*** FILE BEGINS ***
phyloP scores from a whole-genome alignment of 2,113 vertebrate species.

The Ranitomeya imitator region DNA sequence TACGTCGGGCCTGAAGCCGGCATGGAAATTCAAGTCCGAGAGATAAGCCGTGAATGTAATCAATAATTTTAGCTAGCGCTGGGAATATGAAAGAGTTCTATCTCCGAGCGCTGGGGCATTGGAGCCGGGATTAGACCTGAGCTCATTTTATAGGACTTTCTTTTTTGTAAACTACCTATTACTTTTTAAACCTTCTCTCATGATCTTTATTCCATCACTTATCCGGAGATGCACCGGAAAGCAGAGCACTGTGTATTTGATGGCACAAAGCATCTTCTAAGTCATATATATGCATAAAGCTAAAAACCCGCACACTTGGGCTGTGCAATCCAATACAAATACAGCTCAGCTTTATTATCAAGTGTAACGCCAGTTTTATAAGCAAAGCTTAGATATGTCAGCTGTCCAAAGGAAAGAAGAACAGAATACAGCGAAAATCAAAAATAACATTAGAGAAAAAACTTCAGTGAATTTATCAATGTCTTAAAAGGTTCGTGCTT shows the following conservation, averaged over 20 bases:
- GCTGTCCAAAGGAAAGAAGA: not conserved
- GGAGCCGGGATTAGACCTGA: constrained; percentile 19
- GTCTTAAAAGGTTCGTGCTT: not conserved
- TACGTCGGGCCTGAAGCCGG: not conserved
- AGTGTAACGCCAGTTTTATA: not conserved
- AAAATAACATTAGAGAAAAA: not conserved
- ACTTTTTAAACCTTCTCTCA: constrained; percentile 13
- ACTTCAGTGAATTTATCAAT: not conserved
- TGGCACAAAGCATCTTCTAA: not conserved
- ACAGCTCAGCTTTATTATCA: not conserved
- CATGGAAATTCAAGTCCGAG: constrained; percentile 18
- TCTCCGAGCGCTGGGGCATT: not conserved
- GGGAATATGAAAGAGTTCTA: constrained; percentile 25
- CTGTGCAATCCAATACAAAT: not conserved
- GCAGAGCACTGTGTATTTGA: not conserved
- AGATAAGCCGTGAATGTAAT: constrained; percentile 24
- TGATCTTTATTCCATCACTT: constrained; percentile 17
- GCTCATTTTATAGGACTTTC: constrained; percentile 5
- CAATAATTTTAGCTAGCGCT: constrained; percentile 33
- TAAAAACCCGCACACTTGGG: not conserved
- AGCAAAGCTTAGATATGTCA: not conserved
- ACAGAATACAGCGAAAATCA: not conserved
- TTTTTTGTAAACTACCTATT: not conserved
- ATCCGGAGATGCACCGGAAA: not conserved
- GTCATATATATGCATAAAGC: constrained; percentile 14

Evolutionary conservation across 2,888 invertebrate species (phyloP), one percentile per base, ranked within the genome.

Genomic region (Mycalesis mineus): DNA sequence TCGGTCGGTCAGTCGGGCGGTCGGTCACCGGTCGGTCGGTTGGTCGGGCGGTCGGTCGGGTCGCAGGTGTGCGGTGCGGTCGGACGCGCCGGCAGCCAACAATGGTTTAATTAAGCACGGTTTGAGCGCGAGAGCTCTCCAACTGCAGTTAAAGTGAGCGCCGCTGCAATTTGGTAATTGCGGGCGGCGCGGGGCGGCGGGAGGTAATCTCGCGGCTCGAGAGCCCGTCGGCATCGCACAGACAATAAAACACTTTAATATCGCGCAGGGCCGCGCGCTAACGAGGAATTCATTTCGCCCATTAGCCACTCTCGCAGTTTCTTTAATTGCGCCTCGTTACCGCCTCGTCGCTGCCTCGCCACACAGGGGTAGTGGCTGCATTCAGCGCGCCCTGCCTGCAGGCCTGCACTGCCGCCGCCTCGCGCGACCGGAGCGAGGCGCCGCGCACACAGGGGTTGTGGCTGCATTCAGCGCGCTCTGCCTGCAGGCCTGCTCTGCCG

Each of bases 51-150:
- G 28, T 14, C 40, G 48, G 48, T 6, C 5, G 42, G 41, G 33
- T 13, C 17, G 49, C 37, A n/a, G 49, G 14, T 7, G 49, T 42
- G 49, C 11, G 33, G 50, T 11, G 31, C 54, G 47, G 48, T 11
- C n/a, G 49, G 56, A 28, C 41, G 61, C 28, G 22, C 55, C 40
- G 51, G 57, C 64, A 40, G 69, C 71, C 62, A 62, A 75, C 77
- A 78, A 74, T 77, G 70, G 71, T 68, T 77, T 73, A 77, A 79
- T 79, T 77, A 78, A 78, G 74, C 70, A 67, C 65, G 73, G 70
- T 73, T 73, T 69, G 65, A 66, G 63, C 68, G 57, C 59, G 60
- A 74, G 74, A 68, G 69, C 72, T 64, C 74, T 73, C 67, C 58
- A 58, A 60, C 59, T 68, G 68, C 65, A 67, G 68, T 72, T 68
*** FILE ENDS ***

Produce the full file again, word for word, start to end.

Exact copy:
phyloP scores from a whole-genome alignment of 2,113 vertebrate species.

The Ranitomeya imitator region DNA sequence TACGTCGGGCCTGAAGCCGGCATGGAAATTCAAGTCCGAGAGATAAGCCGTGAATGTAATCAATAATTTTAGCTAGCGCTGGGAATATGAAAGAGTTCTATCTCCGAGCGCTGGGGCATTGGAGCCGGGATTAGACCTGAGCTCATTTTATAGGACTTTCTTTTTTGTAAACTACCTATTACTTTTTAAACCTTCTCTCATGATCTTTATTCCATCACTTATCCGGAGATGCACCGGAAAGCAGAGCACTGTGTATTTGATGGCACAAAGCATCTTCTAAGTCATATATATGCATAAAGCTAAAAACCCGCACACTTGGGCTGTGCAATCCAATACAAATACAGCTCAGCTTTATTATCAAGTGTAACGCCAGTTTTATAAGCAAAGCTTAGATATGTCAGCTGTCCAAAGGAAAGAAGAACAGAATACAGCGAAAATCAAAAATAACATTAGAGAAAAAACTTCAGTGAATTTATCAATGTCTTAAAAGGTTCGTGCTT shows the following conservation, averaged over 20 bases:
- GCTGTCCAAAGGAAAGAAGA: not conserved
- GGAGCCGGGATTAGACCTGA: constrained; percentile 19
- GTCTTAAAAGGTTCGTGCTT: not conserved
- TACGTCGGGCCTGAAGCCGG: not conserved
- AGTGTAACGCCAGTTTTATA: not conserved
- AAAATAACATTAGAGAAAAA: not conserved
- ACTTTTTAAACCTTCTCTCA: constrained; percentile 13
- ACTTCAGTGAATTTATCAAT: not conserved
- TGGCACAAAGCATCTTCTAA: not conserved
- ACAGCTCAGCTTTATTATCA: not conserved
- CATGGAAATTCAAGTCCGAG: constrained; percentile 18
- TCTCCGAGCGCTGGGGCATT: not conserved
- GGGAATATGAAAGAGTTCTA: constrained; percentile 25
- CTGTGCAATCCAATACAAAT: not conserved
- GCAGAGCACTGTGTATTTGA: not conserved
- AGATAAGCCGTGAATGTAAT: constrained; percentile 24
- TGATCTTTATTCCATCACTT: constrained; percentile 17
- GCTCATTTTATAGGACTTTC: constrained; percentile 5
- CAATAATTTTAGCTAGCGCT: constrained; percentile 33
- TAAAAACCCGCACACTTGGG: not conserved
- AGCAAAGCTTAGATATGTCA: not conserved
- ACAGAATACAGCGAAAATCA: not conserved
- TTTTTTGTAAACTACCTATT: not conserved
- ATCCGGAGATGCACCGGAAA: not conserved
- GTCATATATATGCATAAAGC: constrained; percentile 14

Evolutionary conservation across 2,888 invertebrate species (phyloP), one percentile per base, ranked within the genome.

Genomic region (Mycalesis mineus): DNA sequence TCGGTCGGTCAGTCGGGCGGTCGGTCACCGGTCGGTCGGTTGGTCGGGCGGTCGGTCGGGTCGCAGGTGTGCGGTGCGGTCGGACGCGCCGGCAGCCAACAATGGTTTAATTAAGCACGGTTTGAGCGCGAGAGCTCTCCAACTGCAGTTAAAGTGAGCGCCGCTGCAATTTGGTAATTGCGGGCGGCGCGGGGCGGCGGGAGGTAATCTCGCGGCTCGAGAGCCCGTCGGCATCGCACAGACAATAAAACACTTTAATATCGCGCAGGGCCGCGCGCTAACGAGGAATTCATTTCGCCCATTAGCCACTCTCGCAGTTTCTTTAATTGCGCCTCGTTACCGCCTCGTCGCTGCCTCGCCACACAGGGGTAGTGGCTGCATTCAGCGCGCCCTGCCTGCAGGCCTGCACTGCCGCCGCCTCGCGCGACCGGAGCGAGGCGCCGCGCACACAGGGGTTGTGGCTGCATTCAGCGCGCTCTGCCTGCAGGCCTGCTCTGCCG

Each of bases 51-150:
- G 28, T 14, C 40, G 48, G 48, T 6, C 5, G 42, G 41, G 33
- T 13, C 17, G 49, C 37, A n/a, G 49, G 14, T 7, G 49, T 42
- G 49, C 11, G 33, G 50, T 11, G 31, C 54, G 47, G 48, T 11
- C n/a, G 49, G 56, A 28, C 41, G 61, C 28, G 22, C 55, C 40
- G 51, G 57, C 64, A 40, G 69, C 71, C 62, A 62, A 75, C 77
- A 78, A 74, T 77, G 70, G 71, T 68, T 77, T 73, A 77, A 79
- T 79, T 77, A 78, A 78, G 74, C 70, A 67, C 65, G 73, G 70
- T 73, T 73, T 69, G 65, A 66, G 63, C 68, G 57, C 59, G 60
- A 74, G 74, A 68, G 69, C 72, T 64, C 74, T 73, C 67, C 58
- A 58, A 60, C 59, T 68, G 68, C 65, A 67, G 68, T 72, T 68